The Economics of Status
They say in Harlan County
There are no neutrals there
You'll either be a union man
Or a thug for J.H. Blair
Which side are you on ...
Some people view the world, or at least major parts of it, as a zero sum game where one person gains only to the extent that another loses. Starting with this point of view, it is natural enough to see all disagreements as questions of which side you are on. Do you favor workers or employers, landlords or tenants? The alternative is to see disagreements not merely as about how to divide up the pie but about how to change its size. It becomes not only a question of us vs them but also of our arguments vs their arguments, with some hope that one set of arguments will eventually persuade almost everyone.
These different viewpoints are reflected, in political oratory and political thinking, in the difference between relative and actual measures. If we define the poor as the bottom ten percent of the income distribution we can be confident that they will always be with us. If we define the poor by the real income of the tenth percentile as of, say, 1900, then the problem of poverty has been solved—the number of people in developed countries with incomes that low is close to zero.
Economists mostly reject the zero sum point of view, since they routinely deal with issues of how to expand the size of the pie, how to increase economic efficiency (for details of just what that means, see the early chapters of several of my books). One plausible response is to observe that although economists may care only about absolute outcomes, people care also, and a lot, about relative ones. How much one employee is paid is often less important to him than how his pay compares with that of other employees. Robert Frank, an original and interesting economist, has written a whole book (Choosing the Right Pond) on the economic implications of the fact that people care about relative status.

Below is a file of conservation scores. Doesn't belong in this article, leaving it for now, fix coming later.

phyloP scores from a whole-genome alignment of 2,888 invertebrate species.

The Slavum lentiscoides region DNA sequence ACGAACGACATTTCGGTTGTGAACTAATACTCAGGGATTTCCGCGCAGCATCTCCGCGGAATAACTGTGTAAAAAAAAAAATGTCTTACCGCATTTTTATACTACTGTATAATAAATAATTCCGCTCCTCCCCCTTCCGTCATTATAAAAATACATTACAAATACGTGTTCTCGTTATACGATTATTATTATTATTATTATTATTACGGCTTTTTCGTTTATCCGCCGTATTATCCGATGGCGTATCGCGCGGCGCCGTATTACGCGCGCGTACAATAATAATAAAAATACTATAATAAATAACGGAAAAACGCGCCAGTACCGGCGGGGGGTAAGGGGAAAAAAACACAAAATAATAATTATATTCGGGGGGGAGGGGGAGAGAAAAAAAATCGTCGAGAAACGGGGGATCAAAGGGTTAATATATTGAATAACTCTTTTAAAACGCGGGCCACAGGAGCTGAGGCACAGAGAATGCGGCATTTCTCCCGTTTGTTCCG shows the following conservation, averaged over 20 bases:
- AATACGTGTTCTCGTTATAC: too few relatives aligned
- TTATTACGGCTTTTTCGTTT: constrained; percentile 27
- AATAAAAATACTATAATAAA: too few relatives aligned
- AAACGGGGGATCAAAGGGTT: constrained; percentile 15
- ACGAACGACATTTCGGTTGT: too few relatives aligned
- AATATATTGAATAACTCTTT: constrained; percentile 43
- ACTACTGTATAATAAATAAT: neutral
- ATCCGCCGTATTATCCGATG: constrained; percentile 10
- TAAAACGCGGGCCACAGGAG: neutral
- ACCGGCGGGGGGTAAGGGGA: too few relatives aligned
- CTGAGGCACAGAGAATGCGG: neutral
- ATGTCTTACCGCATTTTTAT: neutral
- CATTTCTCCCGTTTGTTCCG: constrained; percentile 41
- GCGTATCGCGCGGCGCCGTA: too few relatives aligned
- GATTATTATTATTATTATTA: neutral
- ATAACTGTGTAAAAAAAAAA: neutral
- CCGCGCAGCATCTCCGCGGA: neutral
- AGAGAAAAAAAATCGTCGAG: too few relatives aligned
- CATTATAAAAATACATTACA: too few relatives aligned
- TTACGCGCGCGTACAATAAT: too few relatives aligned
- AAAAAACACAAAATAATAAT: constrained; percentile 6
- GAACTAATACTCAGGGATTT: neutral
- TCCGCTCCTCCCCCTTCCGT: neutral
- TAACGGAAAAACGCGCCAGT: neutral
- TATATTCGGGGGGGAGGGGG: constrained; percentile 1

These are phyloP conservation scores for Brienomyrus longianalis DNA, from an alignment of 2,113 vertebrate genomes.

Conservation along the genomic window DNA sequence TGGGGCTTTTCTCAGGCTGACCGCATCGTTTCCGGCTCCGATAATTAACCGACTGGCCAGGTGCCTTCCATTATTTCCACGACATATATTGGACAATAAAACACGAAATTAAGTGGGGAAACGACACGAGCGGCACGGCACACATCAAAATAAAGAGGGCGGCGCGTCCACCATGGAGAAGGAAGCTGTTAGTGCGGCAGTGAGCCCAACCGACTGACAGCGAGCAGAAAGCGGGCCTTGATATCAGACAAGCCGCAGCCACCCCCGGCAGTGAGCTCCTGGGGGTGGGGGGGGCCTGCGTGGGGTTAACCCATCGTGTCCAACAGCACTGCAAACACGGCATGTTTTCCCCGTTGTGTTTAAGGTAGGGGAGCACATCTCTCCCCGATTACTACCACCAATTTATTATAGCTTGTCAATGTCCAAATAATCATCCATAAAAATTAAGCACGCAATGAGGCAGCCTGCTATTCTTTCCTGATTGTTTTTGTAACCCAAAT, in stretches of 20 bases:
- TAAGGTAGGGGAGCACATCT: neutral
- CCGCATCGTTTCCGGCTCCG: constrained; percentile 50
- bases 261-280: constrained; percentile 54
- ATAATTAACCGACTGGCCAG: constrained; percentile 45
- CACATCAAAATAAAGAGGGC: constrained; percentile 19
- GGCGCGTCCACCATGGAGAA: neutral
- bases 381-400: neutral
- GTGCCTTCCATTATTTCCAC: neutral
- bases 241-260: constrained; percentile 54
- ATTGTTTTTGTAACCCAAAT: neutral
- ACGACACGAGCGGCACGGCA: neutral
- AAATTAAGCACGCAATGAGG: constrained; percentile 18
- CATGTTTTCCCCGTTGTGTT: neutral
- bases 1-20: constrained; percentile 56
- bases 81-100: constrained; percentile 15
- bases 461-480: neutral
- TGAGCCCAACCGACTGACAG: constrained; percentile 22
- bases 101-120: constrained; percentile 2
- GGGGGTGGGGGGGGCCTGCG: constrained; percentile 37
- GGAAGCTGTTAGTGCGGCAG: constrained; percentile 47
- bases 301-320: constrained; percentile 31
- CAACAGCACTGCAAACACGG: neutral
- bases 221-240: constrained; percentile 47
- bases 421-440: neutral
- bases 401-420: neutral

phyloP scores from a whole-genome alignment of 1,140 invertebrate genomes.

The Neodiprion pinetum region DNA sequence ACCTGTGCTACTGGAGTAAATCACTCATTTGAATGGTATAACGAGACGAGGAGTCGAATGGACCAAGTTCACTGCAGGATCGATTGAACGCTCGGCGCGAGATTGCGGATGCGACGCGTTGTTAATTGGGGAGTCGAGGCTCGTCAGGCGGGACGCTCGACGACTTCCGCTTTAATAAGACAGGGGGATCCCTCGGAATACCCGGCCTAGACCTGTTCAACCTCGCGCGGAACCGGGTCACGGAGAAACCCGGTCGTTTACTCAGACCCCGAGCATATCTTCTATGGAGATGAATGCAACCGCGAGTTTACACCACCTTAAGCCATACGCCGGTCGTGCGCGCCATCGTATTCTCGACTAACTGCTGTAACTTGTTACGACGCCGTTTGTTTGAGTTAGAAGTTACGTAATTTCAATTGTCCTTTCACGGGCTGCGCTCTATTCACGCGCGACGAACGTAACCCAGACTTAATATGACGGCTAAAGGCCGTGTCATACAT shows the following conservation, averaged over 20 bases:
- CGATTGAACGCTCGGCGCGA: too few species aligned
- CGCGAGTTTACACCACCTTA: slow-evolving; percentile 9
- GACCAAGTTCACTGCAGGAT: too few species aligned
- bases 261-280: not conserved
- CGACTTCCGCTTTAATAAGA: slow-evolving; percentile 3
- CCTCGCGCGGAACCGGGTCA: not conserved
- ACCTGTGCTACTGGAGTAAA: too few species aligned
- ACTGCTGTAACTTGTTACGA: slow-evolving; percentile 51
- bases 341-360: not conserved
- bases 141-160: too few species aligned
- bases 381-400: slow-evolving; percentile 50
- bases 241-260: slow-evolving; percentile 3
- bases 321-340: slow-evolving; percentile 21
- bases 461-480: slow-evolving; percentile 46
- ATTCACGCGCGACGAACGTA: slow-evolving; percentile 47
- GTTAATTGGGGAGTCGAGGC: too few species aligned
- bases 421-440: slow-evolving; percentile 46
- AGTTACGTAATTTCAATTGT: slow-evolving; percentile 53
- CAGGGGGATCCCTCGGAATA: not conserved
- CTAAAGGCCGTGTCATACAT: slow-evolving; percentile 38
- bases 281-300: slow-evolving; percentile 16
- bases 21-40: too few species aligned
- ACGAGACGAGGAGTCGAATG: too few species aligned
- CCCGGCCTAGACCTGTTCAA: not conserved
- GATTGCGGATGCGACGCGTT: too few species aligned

It seems obvious that, if one's concern is status rather than real income, we are in a zero sum game. If my status increases relative to yours, yours has decreased relative to mine. So this point of view seems to support the approach to politics that sees it mainly as a question of who gets to benefit at the expense of whom, of which side who is on.
Like many things that seem obvious, this one is false. It is true that my status is relative to yours. It does not, oddly enough, follow that if my status is higher than yours, yours must be lower than mine, or that if my status increases someone else's must decrease. Status is not, in fact, a zero sum game.
This point was originally made clear to me when I was an undergraduate at Harvard and realized that Harvard had, in at least one interesting way, the perfect social system: Everyone at the top of his own ladder. The small minority of students passionately interested in drama knew perfectly well that they were the most important people at the university; everyone else was there to provide them with an audience. The small minority passionately interested in politics knew that they were the most important ones; their friends were there to be herded into meetings of the Young Republicans and Young Democrats in order to get them elected to positions in those organizations that were the stepping stones to further political success. The small minority ... .